The world we live in is unprecedented: broadly connected, rapidly changing and radically contingent. The ways humans process the known and the novel have also evolved. Our speakers share their research on the emergent spectrum of the Pragmatic Imagination.

Our Future in Algorithm Farming

Mike Kuniavsky

May 17, 02016

Automated systems increasingly try to predict our behavior and needs; what do we do until they get good at it? The first talk in a new series from the team at PARC, 
the venerable research lab, UX designer and author Mike Kuniavsky takes a clear-eyed look at the benefits and risks of a future interwoven with algorithms. From May 02016.

How Climate Will Evolve Government and Society

Kim Stanley Robinson

May 10, 02016

Humanity’s adaptation to climate change will require novel, global cooperation and societal evolution. The award-winning science fiction author of 2312, the Mars Trilogy, and Aurora shares his vision for how the world must change in advance of his 02017 novel New York 2140. Hosted by Stewart Brand. From May 02016.

Creativity, Trust and the Paradox of Spontaneity

Edward Slingerland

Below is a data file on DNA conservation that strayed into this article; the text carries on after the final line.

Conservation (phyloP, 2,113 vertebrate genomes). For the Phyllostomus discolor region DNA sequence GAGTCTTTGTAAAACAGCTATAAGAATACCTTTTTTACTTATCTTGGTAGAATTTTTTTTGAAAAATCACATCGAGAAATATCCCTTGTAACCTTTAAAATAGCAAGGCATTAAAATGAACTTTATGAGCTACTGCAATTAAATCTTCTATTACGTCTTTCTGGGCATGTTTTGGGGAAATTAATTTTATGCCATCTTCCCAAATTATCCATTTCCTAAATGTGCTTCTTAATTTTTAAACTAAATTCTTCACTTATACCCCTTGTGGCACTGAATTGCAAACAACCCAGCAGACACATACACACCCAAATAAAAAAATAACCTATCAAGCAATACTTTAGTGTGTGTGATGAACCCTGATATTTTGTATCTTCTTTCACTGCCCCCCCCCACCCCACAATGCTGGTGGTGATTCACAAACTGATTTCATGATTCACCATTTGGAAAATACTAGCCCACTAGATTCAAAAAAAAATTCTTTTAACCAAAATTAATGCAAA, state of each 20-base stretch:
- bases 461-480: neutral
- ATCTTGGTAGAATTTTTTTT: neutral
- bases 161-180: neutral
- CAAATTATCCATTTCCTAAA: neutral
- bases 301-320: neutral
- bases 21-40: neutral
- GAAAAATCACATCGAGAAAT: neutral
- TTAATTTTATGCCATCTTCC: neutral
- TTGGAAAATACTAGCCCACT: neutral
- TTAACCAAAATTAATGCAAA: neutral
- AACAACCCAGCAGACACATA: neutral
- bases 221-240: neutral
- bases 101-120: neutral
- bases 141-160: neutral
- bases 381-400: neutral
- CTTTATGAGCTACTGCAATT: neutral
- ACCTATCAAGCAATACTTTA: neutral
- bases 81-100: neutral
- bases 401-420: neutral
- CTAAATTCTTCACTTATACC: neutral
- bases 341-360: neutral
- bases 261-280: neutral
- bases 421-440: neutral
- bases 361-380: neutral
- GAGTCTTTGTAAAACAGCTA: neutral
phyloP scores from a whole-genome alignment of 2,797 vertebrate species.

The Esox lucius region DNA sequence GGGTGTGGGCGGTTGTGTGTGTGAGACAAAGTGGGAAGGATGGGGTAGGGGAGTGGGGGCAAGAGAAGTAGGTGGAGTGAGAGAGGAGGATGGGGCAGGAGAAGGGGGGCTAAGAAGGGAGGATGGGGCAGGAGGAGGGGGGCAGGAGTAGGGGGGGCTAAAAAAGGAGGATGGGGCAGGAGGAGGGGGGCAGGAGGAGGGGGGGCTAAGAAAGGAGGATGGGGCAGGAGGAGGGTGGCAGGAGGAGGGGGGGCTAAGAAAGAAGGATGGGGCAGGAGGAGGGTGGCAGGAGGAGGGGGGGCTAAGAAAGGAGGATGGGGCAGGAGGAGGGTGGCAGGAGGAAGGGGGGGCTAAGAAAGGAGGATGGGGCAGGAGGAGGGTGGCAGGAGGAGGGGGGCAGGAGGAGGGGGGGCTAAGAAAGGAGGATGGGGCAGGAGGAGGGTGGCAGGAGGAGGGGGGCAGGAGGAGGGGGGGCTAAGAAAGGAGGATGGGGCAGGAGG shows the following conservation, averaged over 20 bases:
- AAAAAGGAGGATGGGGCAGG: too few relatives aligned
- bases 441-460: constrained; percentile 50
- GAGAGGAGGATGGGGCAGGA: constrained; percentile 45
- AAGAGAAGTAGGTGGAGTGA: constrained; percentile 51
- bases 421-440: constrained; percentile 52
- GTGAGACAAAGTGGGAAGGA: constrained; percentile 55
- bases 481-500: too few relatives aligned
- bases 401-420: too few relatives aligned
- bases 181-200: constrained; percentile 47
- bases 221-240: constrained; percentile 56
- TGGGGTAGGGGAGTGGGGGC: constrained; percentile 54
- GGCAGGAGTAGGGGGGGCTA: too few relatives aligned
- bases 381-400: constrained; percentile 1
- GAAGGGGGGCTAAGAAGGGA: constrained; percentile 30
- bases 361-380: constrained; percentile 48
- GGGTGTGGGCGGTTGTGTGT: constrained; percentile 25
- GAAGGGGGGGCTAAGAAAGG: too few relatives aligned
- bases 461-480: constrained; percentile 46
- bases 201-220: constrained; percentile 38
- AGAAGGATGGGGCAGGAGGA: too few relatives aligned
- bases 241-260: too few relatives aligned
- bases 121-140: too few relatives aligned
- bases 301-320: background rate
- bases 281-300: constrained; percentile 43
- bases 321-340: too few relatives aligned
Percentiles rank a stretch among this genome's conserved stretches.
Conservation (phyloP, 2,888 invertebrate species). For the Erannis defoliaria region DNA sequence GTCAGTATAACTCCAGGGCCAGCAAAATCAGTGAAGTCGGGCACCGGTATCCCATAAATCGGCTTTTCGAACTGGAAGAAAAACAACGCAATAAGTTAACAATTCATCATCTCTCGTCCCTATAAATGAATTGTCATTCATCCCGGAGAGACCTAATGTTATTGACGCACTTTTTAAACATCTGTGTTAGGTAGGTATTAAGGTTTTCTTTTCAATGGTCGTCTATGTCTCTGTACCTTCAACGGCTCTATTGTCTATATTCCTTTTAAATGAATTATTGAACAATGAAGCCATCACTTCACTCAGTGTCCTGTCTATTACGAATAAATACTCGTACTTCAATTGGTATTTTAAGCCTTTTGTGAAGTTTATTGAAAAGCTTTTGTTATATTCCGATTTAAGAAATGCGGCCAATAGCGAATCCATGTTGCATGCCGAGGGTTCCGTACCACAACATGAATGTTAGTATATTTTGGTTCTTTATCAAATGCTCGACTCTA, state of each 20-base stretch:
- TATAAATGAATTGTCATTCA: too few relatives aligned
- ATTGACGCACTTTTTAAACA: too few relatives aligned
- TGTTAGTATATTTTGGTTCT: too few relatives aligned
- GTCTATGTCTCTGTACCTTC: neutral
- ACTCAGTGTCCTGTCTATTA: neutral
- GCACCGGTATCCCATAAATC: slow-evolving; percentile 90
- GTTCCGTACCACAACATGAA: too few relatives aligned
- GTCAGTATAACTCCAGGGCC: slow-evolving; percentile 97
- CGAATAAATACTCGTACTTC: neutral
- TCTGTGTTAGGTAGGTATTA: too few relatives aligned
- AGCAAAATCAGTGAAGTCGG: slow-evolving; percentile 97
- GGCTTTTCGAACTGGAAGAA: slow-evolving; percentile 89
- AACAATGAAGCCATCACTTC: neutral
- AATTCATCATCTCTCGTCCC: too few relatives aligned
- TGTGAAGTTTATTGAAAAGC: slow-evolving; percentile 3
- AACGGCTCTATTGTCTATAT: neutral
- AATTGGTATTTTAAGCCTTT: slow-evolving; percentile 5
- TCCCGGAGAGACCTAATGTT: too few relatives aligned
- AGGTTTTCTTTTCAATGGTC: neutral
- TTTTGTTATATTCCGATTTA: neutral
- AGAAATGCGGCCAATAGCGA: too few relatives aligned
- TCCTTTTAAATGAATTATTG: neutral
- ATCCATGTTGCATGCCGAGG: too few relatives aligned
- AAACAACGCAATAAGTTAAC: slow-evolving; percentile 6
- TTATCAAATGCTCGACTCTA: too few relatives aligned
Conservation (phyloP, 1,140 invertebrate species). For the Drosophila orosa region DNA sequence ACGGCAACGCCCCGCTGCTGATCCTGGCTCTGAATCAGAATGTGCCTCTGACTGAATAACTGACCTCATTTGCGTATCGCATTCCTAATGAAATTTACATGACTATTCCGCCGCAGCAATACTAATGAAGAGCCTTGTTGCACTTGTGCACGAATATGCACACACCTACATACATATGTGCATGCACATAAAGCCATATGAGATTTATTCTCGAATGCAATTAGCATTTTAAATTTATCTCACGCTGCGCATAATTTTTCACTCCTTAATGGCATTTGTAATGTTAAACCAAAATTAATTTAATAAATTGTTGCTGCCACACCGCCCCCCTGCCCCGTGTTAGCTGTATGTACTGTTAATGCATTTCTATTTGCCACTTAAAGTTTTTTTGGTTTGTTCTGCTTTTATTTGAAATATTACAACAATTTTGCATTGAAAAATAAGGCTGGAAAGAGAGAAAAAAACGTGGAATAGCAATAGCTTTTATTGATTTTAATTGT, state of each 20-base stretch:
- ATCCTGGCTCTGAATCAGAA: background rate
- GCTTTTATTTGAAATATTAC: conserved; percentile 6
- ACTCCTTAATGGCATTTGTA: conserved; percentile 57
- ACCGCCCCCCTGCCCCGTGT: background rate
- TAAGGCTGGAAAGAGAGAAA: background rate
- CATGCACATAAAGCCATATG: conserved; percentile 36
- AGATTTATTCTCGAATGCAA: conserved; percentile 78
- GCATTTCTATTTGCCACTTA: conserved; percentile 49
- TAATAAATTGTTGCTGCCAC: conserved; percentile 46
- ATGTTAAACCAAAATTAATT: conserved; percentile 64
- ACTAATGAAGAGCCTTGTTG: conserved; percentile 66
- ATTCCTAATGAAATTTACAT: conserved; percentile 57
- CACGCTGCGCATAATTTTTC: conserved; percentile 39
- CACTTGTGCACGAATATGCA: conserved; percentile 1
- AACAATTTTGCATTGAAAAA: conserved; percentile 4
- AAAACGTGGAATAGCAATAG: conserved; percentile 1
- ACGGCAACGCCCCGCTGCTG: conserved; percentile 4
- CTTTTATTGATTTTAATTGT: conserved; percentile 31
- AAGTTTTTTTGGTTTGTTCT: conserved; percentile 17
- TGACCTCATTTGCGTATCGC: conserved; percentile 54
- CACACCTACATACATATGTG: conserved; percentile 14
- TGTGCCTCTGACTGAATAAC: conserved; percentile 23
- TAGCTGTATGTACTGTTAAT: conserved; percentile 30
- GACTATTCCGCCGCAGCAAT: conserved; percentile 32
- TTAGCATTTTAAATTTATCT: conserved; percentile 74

April 26, 02016

With the paradox of wu-wei, Chinese thinkers anticipated aspects of modern neuroscience more than two millennia ago. Chinese language and religion scholar Edward Slingerland (author of Trying Not To Try) looks at wu-wei’s contemporary relevance to creativity, trust, virtue, and the future of human cooperation.

Into the Anthroposcenic

William Fox

April 5, 02016

How will artists and architects shape the most important debate of the early 21st century? In an epoch defined by human activities, the question is not whether to geo-engineer the planet, but how to bring intentionality and consideration to that global project.

How Digital Memory Is Shaping Our Future

Abby Smith Rumsey

March 29, 02016

Memory is not about the past, it is about the future. Historian and media expert Abby Smith Rumsey explores how digital memory, which cannot be preserved, will shape the future of knowledge and affect our survival. From March 02016.

Painting the Endangered World

Isabella Kirkland

March 22, 02016